The flip side is that Japanese citizens are having a hard time traveling. Traveling outside Japan has hit a cliff because your currency isn’t buying very much. Therefore, as you go through the exchange rate, a shift to whether it’s a pound sterling or US dollars or what have you, it’s just too expensive.

The cost of living is on the rise for Japanese households. Wage increases are not keeping up. You see a shift that’s a generational shift. Households in Japan, they’re going back to gold as a savings tool. An old favorite that had fallen out of favor for a generation, but it’s making a comeback. Again, you’ve got these foreign exchange rates which make everything far more expensive outside the country. Corporate executives are now reaching their limits of toleration for yen weakness.

Kevin: Isn’t this an indication, though, of how inflation, it’s actually sweet in the beginning because it accomplishes a lot of what really looked like great things, and then it’s sour? It reminds me—in the book of Revelation, the author of Revelation is given a small scroll and he’s told to eat the scroll and it would be going down sweet as honey, but it would then be sour in his stomach. Isn’t that a lot like inflation?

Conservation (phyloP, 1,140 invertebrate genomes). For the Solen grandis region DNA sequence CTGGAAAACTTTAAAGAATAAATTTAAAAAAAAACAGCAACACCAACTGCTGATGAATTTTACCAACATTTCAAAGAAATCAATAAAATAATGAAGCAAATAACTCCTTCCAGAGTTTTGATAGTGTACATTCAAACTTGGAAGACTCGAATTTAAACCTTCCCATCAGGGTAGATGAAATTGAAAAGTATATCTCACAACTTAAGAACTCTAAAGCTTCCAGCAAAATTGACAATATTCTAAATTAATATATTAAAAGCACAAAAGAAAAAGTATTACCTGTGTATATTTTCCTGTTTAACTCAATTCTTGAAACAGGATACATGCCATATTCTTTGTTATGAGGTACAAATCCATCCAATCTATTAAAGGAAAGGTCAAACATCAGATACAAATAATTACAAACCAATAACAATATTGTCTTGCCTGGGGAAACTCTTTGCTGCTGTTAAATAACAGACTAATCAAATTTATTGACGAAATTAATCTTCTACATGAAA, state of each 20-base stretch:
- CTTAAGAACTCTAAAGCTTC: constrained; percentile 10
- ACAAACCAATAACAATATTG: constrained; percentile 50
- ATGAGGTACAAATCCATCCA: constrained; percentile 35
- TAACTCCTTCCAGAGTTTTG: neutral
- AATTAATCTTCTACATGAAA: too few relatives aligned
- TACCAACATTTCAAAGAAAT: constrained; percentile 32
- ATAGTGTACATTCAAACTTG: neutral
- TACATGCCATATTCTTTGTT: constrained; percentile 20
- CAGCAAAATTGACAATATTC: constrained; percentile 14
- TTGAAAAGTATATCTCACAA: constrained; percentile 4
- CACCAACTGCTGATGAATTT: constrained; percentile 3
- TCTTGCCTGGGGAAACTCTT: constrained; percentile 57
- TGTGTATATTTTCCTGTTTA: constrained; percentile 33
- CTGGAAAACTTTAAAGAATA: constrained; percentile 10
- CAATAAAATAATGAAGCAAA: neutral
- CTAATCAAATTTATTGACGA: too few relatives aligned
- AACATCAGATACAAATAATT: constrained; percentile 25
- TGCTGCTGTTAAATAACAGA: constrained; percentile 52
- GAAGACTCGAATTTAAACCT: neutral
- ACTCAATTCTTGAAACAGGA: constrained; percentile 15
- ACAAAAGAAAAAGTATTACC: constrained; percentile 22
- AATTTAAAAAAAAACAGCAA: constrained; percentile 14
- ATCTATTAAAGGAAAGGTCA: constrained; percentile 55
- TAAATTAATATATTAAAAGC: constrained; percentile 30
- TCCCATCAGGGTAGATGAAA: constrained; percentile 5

David: It sounds like playing euchre with some friends of ours. If we lose too badly, we just take the score sheet and eat it. The front edge of a devaluation provides an improvement to export competitiveness. So, I don’t think devaluation is ever fun for households, for individuals, but at least for corporations, there is the export competitive advantage.

Kevin: That’s the sweet as honey, right there, yeah.

David: Typically an increase in corporate profits, and so Japanese markets have reflected that, with the Nikkei finally retaking its peak, 1989 levels.

Kevin: Can you believe that? It took 35 years. I remember when I first came to work here that Nikkei was hitting a high. We haven’t been there since then.